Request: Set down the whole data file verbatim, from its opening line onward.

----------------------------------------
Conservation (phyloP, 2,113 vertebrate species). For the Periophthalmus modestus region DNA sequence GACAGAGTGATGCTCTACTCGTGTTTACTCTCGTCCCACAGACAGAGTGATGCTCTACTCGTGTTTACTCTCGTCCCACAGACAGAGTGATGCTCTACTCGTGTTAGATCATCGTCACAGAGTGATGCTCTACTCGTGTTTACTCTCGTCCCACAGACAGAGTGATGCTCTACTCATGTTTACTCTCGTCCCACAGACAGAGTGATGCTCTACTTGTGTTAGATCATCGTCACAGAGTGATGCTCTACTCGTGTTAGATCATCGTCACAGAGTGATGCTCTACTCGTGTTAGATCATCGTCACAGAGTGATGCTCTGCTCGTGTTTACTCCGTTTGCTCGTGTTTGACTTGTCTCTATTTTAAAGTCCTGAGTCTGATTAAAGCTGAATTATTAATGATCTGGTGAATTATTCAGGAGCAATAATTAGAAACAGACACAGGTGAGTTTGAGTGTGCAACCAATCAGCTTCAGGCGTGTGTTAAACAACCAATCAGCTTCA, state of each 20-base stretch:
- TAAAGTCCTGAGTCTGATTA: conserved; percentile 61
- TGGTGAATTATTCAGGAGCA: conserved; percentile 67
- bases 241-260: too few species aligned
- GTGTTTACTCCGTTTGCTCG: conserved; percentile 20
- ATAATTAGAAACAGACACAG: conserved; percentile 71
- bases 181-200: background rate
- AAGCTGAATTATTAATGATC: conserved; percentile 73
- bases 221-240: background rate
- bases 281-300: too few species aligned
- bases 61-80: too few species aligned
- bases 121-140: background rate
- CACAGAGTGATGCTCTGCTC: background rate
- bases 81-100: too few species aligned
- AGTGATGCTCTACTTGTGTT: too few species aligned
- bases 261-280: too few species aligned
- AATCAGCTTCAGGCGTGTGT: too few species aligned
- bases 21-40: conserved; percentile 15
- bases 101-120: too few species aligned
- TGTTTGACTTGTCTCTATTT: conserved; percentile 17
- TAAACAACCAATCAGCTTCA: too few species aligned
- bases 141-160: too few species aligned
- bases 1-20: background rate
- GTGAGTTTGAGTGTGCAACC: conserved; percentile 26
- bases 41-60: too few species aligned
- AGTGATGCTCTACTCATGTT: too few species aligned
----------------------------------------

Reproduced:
Conservation (phyloP, 2,113 vertebrate species). For the Periophthalmus modestus region DNA sequence GACAGAGTGATGCTCTACTCGTGTTTACTCTCGTCCCACAGACAGAGTGATGCTCTACTCGTGTTTACTCTCGTCCCACAGACAGAGTGATGCTCTACTCGTGTTAGATCATCGTCACAGAGTGATGCTCTACTCGTGTTTACTCTCGTCCCACAGACAGAGTGATGCTCTACTCATGTTTACTCTCGTCCCACAGACAGAGTGATGCTCTACTTGTGTTAGATCATCGTCACAGAGTGATGCTCTACTCGTGTTAGATCATCGTCACAGAGTGATGCTCTACTCGTGTTAGATCATCGTCACAGAGTGATGCTCTGCTCGTGTTTACTCCGTTTGCTCGTGTTTGACTTGTCTCTATTTTAAAGTCCTGAGTCTGATTAAAGCTGAATTATTAATGATCTGGTGAATTATTCAGGAGCAATAATTAGAAACAGACACAGGTGAGTTTGAGTGTGCAACCAATCAGCTTCAGGCGTGTGTTAAACAACCAATCAGCTTCA, state of each 20-base stretch:
- TAAAGTCCTGAGTCTGATTA: conserved; percentile 61
- TGGTGAATTATTCAGGAGCA: conserved; percentile 67
- bases 241-260: too few species aligned
- GTGTTTACTCCGTTTGCTCG: conserved; percentile 20
- ATAATTAGAAACAGACACAG: conserved; percentile 71
- bases 181-200: background rate
- AAGCTGAATTATTAATGATC: conserved; percentile 73
- bases 221-240: background rate
- bases 281-300: too few species aligned
- bases 61-80: too few species aligned
- bases 121-140: background rate
- CACAGAGTGATGCTCTGCTC: background rate
- bases 81-100: too few species aligned
- AGTGATGCTCTACTTGTGTT: too few species aligned
- bases 261-280: too few species aligned
- AATCAGCTTCAGGCGTGTGT: too few species aligned
- bases 21-40: conserved; percentile 15
- bases 101-120: too few species aligned
- TGTTTGACTTGTCTCTATTT: conserved; percentile 17
- TAAACAACCAATCAGCTTCA: too few species aligned
- bases 141-160: too few species aligned
- bases 1-20: background rate
- GTGAGTTTGAGTGTGCAACC: conserved; percentile 26
- bases 41-60: too few species aligned
- AGTGATGCTCTACTCATGTT: too few species aligned